WASHINGTON—The United States and the international community have been engaged in Afghanistan for 15 years and poured in billions of dollars to stabilize the country. It’s not looking good. The news headlines in the United States emphasize the government conflict with the Taliban and, lately, with ISIS, but almost nothing is reported on how the Afghan people are faring today after decades of constant warfare.
In addition to the Taliban insurgency, the Afghan people are also beset with other troubles: political dysfunction, drought, earthquakes, depletion of natural resources, and ubiquitous corruption. The population will double in the next 20 years, placing a strain on Afghanistan’s natural resources, particularly water, which has become a frequent source of conflict, according to Mercy Corps, an NGO currently active in the country.
It doesn’t look hopeful for many people, especially the young people, who are the country’s future. Last year, Afghans left for Europe and elsewhere in larger numbers than at any other time in the decade. The large number of Afghan refugees is not getting much media coverage, and much less coverage is given as to why this exodus is taking place.
To provide an update of the current status of the war and stabilization effort in Afghanistan, the Brookings Institution held a forum, “Stability and human security in Afghanistan in 2016,” at the start of the new year on Jan. 4. Two of the panelists had made recent fact-finding trips to Afghanistan, and two reported on efforts of the humanitarian NGOs Mercy Corps and Doctors Without Borders.
The economy has taken a downward trend, said Ann Vaughan, Mercy Corps’ director of policy and advocacy. Mercy Corps, a global and development humanitarian organization that works in more than 40 countries, has been operating in Afghanistan since 1986. Vaughan said unemployment has increased significantly, and the economy shows little prospect of improvement with a security situation that is not very inviting to outside investment.
Afghanistan produced the world’s largest global refugee population until last year when Syria replaced it. Nearly 10 percent of the Afghan population—2.6 million—have become refugees, according to Mercy Corps. This number is reported also by UNHCR in June 2015.
About 50,000 Afghan refugees fled to Europe last year, which is the second or third highest of those nationalities seeking refuge there, said Vaughan.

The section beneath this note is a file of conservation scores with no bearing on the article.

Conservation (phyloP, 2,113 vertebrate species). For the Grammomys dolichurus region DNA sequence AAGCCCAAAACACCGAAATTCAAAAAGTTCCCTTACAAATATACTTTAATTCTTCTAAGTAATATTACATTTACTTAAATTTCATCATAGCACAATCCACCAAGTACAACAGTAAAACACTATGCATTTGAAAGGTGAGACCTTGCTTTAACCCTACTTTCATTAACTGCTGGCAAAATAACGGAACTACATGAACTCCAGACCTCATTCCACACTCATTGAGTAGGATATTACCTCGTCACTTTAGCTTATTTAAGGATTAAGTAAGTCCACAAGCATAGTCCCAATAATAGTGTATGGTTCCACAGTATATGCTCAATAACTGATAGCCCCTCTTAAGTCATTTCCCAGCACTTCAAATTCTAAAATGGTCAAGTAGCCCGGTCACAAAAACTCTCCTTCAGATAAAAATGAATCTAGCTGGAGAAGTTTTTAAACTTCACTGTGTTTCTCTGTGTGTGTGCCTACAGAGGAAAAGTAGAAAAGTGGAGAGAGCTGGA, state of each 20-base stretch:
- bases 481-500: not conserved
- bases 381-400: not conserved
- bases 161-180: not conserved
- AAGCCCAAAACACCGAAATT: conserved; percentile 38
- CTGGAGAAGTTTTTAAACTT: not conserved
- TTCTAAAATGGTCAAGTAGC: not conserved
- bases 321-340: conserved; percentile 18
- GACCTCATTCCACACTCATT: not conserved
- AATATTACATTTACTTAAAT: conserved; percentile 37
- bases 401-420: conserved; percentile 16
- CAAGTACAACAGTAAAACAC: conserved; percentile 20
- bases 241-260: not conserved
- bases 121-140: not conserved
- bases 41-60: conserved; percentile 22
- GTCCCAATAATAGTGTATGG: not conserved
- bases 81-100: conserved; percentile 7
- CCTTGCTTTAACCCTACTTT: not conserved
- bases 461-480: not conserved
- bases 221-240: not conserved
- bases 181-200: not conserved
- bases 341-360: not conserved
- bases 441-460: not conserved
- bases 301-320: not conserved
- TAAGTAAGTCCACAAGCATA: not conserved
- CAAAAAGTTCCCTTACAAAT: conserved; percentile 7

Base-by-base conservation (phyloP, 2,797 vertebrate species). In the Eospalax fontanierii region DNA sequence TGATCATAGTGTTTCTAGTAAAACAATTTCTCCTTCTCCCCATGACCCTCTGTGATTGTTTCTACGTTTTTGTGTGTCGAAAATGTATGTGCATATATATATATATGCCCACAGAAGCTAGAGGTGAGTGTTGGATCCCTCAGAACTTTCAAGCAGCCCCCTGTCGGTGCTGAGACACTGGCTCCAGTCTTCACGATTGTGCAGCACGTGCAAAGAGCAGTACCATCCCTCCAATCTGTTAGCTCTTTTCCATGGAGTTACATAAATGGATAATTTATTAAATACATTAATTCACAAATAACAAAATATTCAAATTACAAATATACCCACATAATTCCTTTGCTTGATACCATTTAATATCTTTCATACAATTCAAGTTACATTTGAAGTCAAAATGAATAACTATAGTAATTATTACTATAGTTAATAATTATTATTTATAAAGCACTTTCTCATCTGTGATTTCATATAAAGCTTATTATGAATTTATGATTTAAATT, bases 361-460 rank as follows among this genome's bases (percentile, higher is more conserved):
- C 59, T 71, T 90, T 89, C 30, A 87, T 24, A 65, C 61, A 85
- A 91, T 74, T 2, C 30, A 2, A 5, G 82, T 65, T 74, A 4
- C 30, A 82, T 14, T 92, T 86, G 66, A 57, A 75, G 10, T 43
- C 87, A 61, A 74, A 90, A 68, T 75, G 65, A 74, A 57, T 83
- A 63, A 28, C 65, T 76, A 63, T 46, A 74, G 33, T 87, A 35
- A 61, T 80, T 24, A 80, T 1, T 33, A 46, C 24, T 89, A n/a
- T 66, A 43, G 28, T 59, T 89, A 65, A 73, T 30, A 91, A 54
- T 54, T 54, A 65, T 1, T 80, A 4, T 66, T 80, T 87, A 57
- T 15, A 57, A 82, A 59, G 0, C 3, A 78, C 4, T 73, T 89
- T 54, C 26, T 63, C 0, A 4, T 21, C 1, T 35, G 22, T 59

It constitutes a “tremendous brain drain in 2015,” said Vanda Felbab-Brown, senior fellow at Brookings.
Moreover, Afghanistan had 948,000 internally displaced persons (IDPs) last year, according to UNHCR. The probable reason for these large numbers of IDPs is largely because of the conflict and natural disasters.
“Even if the security [factor] were fixed tomorrow, Afghanistan would still have developmental challenges,” Vaughan said. With the land erosion, bad land management, depletion of natural resources, drought, it has become increasingly difficult to stay on the farm and work and feed one’s family, she said.
“Eighty-five percent of the population relies on agriculture and natural resource-based livelihoods, leaving them vulnerable in a precarious economy,” states the Mercy Corps website. More than two out of five (42 percent) of the population live below the poverty line—per capita income less than US$14 per month, according Mercy Corps.
Medical needs are a special challenge for Afghans who live in “ungoverned spaces,” because of a “growing deterioration in the last few years in terms of security in many of the contested areas,” said Jason Cone, executive director of Doctors Without Borders (MSF), which has been operating in the country since the 1980s. MSF pulled out of Afghanistan in 2004 and returned in 2009. Cone said that in Afghanistan, Doctors Without Borders’ medical personnel treat 16,000 each month.
Based on a survey of their patients in 2014, one in five patients said that one of their family members or a close friend died due to lack of access to medical care in the provinces where MSF is active. Of those who did manage to get to an MSF hospital, 40 percent had to face the challenges of fighting, land mines, check points, and being harassed, Cone said. The financial cost is a huge barrier to receiving health care; 44 percent of their patients were forced to borrow money or sell goods. Cone said it was highly likely that their 2014 survey findings are still valid today, or the situations is even worse.
“The security situation in Afghanistan is bad; yet it is hardly catastrophic,” concluded Michael O’Hanlon, senior fellow at Brookings, from his visit in December. O’Hanlon, by nature an optimist, pointed to the positive developments. While the fall of Kunduz in the northern part of the country was a big loss, Afghan security forces (with American air power) took it back within a few weeks, he said.